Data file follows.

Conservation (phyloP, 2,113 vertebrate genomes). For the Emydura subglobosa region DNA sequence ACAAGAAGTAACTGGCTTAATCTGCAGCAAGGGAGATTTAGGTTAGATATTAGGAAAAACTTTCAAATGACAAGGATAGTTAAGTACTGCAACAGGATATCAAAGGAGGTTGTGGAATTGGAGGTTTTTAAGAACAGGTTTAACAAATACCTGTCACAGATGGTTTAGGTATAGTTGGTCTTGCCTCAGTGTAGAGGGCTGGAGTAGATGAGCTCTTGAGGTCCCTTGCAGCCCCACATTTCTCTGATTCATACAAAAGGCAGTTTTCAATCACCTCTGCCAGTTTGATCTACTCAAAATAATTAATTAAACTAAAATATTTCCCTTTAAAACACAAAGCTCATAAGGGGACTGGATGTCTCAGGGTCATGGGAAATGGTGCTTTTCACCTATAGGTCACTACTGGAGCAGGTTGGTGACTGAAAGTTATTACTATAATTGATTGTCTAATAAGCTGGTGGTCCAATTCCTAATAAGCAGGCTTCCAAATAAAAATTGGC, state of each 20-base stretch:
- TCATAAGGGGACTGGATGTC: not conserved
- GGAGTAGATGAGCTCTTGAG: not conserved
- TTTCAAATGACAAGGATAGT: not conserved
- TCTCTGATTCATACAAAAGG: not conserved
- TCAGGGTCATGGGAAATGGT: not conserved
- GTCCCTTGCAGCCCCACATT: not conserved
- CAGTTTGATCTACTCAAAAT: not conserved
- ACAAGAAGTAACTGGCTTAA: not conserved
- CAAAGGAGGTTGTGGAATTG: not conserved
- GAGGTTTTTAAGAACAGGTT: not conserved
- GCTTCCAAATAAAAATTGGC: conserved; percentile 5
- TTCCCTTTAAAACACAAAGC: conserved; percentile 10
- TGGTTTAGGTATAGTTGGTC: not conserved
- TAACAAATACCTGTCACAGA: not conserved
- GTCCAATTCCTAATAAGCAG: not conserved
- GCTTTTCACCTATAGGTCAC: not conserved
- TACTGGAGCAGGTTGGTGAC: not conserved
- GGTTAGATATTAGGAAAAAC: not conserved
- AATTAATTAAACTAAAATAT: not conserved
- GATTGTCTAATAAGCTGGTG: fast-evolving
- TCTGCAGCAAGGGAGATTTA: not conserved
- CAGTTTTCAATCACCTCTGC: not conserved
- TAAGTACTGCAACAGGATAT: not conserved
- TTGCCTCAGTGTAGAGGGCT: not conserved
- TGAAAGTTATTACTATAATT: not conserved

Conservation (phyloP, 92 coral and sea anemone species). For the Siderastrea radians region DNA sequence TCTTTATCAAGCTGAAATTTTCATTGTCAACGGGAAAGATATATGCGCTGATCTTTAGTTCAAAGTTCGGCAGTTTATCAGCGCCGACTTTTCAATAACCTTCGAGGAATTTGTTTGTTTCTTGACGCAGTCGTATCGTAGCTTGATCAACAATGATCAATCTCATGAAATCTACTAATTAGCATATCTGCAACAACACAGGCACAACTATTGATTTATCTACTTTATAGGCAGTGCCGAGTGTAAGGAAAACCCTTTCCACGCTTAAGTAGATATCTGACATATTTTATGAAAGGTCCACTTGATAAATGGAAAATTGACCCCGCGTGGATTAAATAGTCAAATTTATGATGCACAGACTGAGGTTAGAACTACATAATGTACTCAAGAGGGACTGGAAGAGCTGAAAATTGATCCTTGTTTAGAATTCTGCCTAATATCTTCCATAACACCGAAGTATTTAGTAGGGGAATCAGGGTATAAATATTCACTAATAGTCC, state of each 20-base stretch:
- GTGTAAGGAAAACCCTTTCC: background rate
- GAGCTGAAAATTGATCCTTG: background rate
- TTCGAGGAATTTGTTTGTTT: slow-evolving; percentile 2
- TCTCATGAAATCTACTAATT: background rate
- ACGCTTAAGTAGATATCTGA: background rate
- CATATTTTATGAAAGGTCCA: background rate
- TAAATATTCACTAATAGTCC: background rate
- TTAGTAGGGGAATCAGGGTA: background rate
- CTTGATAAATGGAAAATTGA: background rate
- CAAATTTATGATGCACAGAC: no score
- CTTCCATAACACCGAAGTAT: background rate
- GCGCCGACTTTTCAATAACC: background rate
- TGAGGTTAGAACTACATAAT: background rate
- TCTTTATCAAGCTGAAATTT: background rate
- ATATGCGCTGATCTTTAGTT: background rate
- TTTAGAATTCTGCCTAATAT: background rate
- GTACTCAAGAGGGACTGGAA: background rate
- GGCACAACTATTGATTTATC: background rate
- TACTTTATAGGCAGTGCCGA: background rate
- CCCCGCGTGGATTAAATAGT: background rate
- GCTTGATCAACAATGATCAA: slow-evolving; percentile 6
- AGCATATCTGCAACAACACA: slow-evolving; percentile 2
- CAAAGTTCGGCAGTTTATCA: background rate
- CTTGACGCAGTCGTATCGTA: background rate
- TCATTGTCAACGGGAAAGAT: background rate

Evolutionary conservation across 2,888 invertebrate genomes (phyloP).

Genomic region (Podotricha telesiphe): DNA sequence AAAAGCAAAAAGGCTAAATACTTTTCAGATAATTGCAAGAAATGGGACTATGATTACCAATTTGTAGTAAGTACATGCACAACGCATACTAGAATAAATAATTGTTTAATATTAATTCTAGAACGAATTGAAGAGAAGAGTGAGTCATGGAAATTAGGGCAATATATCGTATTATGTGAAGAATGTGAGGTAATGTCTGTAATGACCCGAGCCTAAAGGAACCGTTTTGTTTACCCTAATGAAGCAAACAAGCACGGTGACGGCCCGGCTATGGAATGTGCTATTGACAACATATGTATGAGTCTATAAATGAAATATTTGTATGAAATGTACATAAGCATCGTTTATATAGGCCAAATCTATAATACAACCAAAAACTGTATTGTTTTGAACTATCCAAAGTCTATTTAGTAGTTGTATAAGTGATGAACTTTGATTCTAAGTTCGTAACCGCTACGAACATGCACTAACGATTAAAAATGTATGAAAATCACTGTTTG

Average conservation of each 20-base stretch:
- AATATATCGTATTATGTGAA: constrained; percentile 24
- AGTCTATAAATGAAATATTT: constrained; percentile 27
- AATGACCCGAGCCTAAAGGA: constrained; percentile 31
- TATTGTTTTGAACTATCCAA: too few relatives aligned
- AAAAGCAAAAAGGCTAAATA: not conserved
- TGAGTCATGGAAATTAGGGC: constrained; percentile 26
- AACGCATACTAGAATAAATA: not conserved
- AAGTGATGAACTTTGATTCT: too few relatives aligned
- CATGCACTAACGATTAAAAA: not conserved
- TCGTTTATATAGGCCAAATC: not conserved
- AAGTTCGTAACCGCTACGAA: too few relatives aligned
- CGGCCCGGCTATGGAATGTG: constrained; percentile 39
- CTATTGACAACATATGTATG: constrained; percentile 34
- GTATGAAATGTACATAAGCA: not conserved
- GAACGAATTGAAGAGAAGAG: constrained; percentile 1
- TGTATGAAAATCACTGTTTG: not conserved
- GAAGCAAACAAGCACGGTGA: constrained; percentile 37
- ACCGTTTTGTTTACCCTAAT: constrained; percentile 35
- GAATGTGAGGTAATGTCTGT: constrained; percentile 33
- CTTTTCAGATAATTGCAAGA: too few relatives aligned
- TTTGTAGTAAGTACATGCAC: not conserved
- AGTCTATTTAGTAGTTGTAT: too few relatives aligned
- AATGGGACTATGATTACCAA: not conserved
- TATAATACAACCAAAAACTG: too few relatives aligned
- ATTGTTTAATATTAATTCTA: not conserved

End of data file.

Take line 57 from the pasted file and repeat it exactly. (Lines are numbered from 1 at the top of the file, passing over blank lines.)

- AGTCTATAAATGAAATATTT: constrained; percentile 27